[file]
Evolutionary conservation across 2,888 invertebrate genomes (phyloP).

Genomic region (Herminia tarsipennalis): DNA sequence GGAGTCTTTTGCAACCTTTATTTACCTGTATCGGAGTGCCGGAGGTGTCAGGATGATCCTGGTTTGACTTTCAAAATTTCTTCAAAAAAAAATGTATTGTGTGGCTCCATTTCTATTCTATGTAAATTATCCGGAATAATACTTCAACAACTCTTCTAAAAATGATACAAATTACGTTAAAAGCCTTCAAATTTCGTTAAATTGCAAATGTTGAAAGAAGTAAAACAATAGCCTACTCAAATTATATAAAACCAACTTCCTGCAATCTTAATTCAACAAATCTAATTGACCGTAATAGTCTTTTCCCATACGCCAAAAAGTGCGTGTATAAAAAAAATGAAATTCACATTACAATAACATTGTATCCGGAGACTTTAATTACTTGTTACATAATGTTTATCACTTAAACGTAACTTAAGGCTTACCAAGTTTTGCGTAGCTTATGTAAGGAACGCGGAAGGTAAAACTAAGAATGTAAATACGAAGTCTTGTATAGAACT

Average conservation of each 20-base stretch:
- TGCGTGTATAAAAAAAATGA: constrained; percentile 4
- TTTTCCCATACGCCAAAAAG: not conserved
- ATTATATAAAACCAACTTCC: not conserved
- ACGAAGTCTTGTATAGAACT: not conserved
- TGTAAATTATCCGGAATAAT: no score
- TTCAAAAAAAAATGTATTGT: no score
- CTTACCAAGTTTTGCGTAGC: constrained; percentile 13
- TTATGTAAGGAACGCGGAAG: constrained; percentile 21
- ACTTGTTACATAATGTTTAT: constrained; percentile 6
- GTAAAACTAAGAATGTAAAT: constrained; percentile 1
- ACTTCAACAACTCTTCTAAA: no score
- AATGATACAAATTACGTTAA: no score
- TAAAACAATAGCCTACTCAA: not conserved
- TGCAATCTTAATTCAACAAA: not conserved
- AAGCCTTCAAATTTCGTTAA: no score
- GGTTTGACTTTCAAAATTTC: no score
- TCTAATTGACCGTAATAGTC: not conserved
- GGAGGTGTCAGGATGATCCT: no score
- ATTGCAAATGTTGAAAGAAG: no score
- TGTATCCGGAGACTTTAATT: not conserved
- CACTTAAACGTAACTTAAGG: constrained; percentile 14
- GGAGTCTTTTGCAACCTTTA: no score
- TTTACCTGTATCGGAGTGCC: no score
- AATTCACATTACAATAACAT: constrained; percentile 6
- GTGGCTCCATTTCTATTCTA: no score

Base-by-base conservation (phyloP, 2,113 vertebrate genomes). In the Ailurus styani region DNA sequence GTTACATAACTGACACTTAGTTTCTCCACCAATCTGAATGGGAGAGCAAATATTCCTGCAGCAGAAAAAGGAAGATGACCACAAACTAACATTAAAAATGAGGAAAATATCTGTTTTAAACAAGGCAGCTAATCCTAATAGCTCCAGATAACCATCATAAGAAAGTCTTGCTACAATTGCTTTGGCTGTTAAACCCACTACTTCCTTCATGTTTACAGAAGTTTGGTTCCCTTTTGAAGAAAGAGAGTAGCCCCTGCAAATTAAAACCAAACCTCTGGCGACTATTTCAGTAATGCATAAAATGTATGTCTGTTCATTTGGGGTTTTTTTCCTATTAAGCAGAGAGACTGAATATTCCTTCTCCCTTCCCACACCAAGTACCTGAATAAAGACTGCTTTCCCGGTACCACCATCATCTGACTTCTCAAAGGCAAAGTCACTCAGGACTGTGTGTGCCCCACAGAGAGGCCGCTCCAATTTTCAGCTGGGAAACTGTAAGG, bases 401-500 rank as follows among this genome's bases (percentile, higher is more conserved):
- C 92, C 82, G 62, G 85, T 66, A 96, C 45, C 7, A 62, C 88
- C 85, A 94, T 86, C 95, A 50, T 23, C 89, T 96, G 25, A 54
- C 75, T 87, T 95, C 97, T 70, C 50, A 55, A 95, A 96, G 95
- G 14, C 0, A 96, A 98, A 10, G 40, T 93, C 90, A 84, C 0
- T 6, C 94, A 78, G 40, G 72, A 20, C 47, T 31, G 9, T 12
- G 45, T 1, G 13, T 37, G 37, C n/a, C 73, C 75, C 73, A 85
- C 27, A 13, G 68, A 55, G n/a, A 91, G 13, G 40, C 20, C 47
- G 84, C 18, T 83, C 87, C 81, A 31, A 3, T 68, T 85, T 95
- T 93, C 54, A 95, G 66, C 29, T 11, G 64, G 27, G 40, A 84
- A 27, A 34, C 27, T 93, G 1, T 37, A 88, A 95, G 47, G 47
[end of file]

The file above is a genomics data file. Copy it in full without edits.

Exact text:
Evolutionary conservation across 2,888 invertebrate genomes (phyloP).

Genomic region (Herminia tarsipennalis): DNA sequence GGAGTCTTTTGCAACCTTTATTTACCTGTATCGGAGTGCCGGAGGTGTCAGGATGATCCTGGTTTGACTTTCAAAATTTCTTCAAAAAAAAATGTATTGTGTGGCTCCATTTCTATTCTATGTAAATTATCCGGAATAATACTTCAACAACTCTTCTAAAAATGATACAAATTACGTTAAAAGCCTTCAAATTTCGTTAAATTGCAAATGTTGAAAGAAGTAAAACAATAGCCTACTCAAATTATATAAAACCAACTTCCTGCAATCTTAATTCAACAAATCTAATTGACCGTAATAGTCTTTTCCCATACGCCAAAAAGTGCGTGTATAAAAAAAATGAAATTCACATTACAATAACATTGTATCCGGAGACTTTAATTACTTGTTACATAATGTTTATCACTTAAACGTAACTTAAGGCTTACCAAGTTTTGCGTAGCTTATGTAAGGAACGCGGAAGGTAAAACTAAGAATGTAAATACGAAGTCTTGTATAGAACT

Average conservation of each 20-base stretch:
- TGCGTGTATAAAAAAAATGA: constrained; percentile 4
- TTTTCCCATACGCCAAAAAG: not conserved
- ATTATATAAAACCAACTTCC: not conserved
- ACGAAGTCTTGTATAGAACT: not conserved
- TGTAAATTATCCGGAATAAT: no score
- TTCAAAAAAAAATGTATTGT: no score
- CTTACCAAGTTTTGCGTAGC: constrained; percentile 13
- TTATGTAAGGAACGCGGAAG: constrained; percentile 21
- ACTTGTTACATAATGTTTAT: constrained; percentile 6
- GTAAAACTAAGAATGTAAAT: constrained; percentile 1
- ACTTCAACAACTCTTCTAAA: no score
- AATGATACAAATTACGTTAA: no score
- TAAAACAATAGCCTACTCAA: not conserved
- TGCAATCTTAATTCAACAAA: not conserved
- AAGCCTTCAAATTTCGTTAA: no score
- GGTTTGACTTTCAAAATTTC: no score
- TCTAATTGACCGTAATAGTC: not conserved
- GGAGGTGTCAGGATGATCCT: no score
- ATTGCAAATGTTGAAAGAAG: no score
- TGTATCCGGAGACTTTAATT: not conserved
- CACTTAAACGTAACTTAAGG: constrained; percentile 14
- GGAGTCTTTTGCAACCTTTA: no score
- TTTACCTGTATCGGAGTGCC: no score
- AATTCACATTACAATAACAT: constrained; percentile 6
- GTGGCTCCATTTCTATTCTA: no score

Base-by-base conservation (phyloP, 2,113 vertebrate genomes). In the Ailurus styani region DNA sequence GTTACATAACTGACACTTAGTTTCTCCACCAATCTGAATGGGAGAGCAAATATTCCTGCAGCAGAAAAAGGAAGATGACCACAAACTAACATTAAAAATGAGGAAAATATCTGTTTTAAACAAGGCAGCTAATCCTAATAGCTCCAGATAACCATCATAAGAAAGTCTTGCTACAATTGCTTTGGCTGTTAAACCCACTACTTCCTTCATGTTTACAGAAGTTTGGTTCCCTTTTGAAGAAAGAGAGTAGCCCCTGCAAATTAAAACCAAACCTCTGGCGACTATTTCAGTAATGCATAAAATGTATGTCTGTTCATTTGGGGTTTTTTTCCTATTAAGCAGAGAGACTGAATATTCCTTCTCCCTTCCCACACCAAGTACCTGAATAAAGACTGCTTTCCCGGTACCACCATCATCTGACTTCTCAAAGGCAAAGTCACTCAGGACTGTGTGTGCCCCACAGAGAGGCCGCTCCAATTTTCAGCTGGGAAACTGTAAGG, bases 401-500 rank as follows among this genome's bases (percentile, higher is more conserved):
- C 92, C 82, G 62, G 85, T 66, A 96, C 45, C 7, A 62, C 88
- C 85, A 94, T 86, C 95, A 50, T 23, C 89, T 96, G 25, A 54
- C 75, T 87, T 95, C 97, T 70, C 50, A 55, A 95, A 96, G 95
- G 14, C 0, A 96, A 98, A 10, G 40, T 93, C 90, A 84, C 0
- T 6, C 94, A 78, G 40, G 72, A 20, C 47, T 31, G 9, T 12
- G 45, T 1, G 13, T 37, G 37, C n/a, C 73, C 75, C 73, A 85
- C 27, A 13, G 68, A 55, G n/a, A 91, G 13, G 40, C 20, C 47
- G 84, C 18, T 83, C 87, C 81, A 31, A 3, T 68, T 85, T 95
- T 93, C 54, A 95, G 66, C 29, T 11, G 64, G 27, G 40, A 84
- A 27, A 34, C 27, T 93, G 1, T 37, A 88, A 95, G 47, G 47